clock menu more-arrow no yes mobile

Filed under:

Preliminary Mock Drafts: Your First Look at Possible Royals Picks

The draft is less than a month away and the Royals have the eighth overall pick. We're starting to get a better idea of the amateur talent out there, so who do the so-called experts think the Royals will select?

Bruce Thorson-US PRESSWIRE

The draft is less than a month away, to be held June 6. This will be Dayton Moore's seventh amateur draft as a Royals General Manager (eight if you want to consider his blessing of Luke Hochevar). For the most part he has been successful in drafting player capable of reaching the big leagues - Eric Hosmer, Mike Moustakas, Aaron Crow, but less successful in finding big impact players in the first round, or anything other than good bullpen arms after the first round.

With the team in "win now" mode, will the draft priorities shift? Is pitching still the currency of baseball? Let's take an early look at some possibilities for the number eight pick.

Jim Callis, Baseball America:

RHP Ryne Stanek, University of Arkansas

8. ROYALS: Add Kansas City to the list of teams on the hunt for pitching. If [Texas prep pitcher Kohl] Stewart and [U of Nevada pitcher Braden] Shipley are gone, that would leave the Royals considering [Indiana prep outfielder Trey] Ball, [Indiana State lefty pitcher Sean] Manaea and Arkansas righthander Ryne Stanek—who pitched his high school ball in suburban Kansas City. The Royals are known for preferring curveballs to sliders, which could help Ball’s cause.

Dan Kirby, Through the Fence Baseball:

RHP Ryne Stanek, University of Arkansas

The 6’-4" right-hander has been dealing over his last five games, thrusting himself right back in talks for the top 5-10 picks in the 2013 MLB draft. The stuff has been there all season, he just had issues commanding his stuff and he also had to deal with having his start days messed around with. Over his last six starts, he has a 0.67 ERA, 0.92 WHIP and 35 K/11 BB over 40.1 innings. His mid-90s fastball and plus slider shouldn’t last past the Royals.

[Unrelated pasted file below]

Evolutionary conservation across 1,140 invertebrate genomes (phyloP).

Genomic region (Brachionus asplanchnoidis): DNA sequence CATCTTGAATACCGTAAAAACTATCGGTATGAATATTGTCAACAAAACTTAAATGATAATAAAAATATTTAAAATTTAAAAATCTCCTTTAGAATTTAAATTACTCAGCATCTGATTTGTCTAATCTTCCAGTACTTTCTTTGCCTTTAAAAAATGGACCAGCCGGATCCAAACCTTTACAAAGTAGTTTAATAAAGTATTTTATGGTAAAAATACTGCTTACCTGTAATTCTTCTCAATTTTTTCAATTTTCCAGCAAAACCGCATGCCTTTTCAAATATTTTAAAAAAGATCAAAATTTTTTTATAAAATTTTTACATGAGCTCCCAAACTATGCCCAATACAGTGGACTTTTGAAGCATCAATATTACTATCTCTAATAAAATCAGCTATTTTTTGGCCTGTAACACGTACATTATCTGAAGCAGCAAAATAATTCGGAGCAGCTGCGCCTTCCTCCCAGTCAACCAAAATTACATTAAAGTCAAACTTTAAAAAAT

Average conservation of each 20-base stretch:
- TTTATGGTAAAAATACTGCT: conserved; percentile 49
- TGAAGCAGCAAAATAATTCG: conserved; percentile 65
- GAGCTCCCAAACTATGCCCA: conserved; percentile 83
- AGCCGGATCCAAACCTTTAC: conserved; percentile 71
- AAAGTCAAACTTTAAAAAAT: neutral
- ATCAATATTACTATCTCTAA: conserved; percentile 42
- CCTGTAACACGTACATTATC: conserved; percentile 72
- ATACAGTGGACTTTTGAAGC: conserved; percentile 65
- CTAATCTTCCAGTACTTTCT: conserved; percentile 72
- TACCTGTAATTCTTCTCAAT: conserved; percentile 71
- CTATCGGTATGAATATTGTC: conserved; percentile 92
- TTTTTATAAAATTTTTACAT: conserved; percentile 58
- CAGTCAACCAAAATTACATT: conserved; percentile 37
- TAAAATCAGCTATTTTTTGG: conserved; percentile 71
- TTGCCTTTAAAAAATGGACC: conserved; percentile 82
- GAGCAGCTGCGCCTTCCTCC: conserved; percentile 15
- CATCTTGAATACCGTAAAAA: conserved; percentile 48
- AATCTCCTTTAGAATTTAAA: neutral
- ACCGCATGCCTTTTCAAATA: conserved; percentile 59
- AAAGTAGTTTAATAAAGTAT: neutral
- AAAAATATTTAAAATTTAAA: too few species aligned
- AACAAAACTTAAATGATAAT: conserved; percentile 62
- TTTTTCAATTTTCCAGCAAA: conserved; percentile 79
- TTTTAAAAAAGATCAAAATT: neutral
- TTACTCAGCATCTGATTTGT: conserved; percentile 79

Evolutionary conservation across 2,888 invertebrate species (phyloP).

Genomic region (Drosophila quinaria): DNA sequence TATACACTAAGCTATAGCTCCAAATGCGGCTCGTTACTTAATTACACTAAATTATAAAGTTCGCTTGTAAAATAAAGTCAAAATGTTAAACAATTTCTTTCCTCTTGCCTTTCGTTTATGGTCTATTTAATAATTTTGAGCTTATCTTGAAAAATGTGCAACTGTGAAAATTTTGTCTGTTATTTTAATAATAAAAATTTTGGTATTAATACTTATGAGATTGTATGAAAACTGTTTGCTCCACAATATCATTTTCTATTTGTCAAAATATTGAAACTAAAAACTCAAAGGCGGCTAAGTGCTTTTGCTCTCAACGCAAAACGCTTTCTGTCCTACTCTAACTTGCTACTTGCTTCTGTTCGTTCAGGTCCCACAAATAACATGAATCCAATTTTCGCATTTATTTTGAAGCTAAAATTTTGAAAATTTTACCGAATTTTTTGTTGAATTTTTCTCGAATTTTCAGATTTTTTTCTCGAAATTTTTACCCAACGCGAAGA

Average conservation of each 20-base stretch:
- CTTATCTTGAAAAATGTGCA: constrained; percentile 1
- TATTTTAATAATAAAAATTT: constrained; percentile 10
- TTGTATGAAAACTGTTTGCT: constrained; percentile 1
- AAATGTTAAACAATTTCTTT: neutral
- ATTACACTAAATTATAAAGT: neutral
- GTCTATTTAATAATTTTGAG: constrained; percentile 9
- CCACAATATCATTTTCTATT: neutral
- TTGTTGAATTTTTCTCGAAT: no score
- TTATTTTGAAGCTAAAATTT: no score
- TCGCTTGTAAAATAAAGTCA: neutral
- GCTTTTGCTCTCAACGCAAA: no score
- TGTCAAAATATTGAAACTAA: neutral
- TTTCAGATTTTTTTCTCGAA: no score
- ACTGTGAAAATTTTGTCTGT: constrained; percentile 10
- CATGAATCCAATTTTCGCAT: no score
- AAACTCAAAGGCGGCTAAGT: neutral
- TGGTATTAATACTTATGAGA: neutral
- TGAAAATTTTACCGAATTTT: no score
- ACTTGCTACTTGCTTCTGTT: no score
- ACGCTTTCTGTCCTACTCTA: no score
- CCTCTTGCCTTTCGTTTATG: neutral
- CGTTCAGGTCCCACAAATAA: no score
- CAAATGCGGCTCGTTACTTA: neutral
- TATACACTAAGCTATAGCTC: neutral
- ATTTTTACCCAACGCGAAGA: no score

Stanek was a third round pick out of high school by the Mariners out of Blue Valley High School in suburban Kansas City. He passed on Seattle and went to the University of Arkansas where he has posted a sub-3.00 ERA in over 40 career starts for the Razorbacks. Now a junior, he's the Hogs' ace, posting a 1.87 ERA with 59 strikeouts and 26 walks in 67 1/3 innings.

Stanek stands 6'4'' with a slight frame that could use some bulking up. He already throws in the low 90s, but can get it up to 96 at times. He has good movement and already throws a plus slider and a decent changeup. His walks are a bit of a concern but he is not overly wild. Scouts questioned his mechanics early in his college career, but it appears as if he has cleaned up his "elbow action."

Dayton Moore has expressed an interest in "local players" like Stanek, but the early returns on Bubba Starling and Missourian Tim Melville aren't great, while Aaron Crow has at least been serviceable.

John Sickels,

LHP Kevin Ziomek, Vanderbilt University

In 2011 the Royals wanted a college pitcher but ended up with local talent Bubba Starling, a toolsy but raw high school outfielder. Last year they got the college arm with Kyle Zimmer. A few weeks ago, a great pick here would have been Arkansas Razorback Ryne Stanek, who is from the Kansas City area, thus combining local talent and a high-ceiling arm that could move quickly. However, Stanek has struggled with his command in his first few outings and is no longer an obvious choice this early in the draft.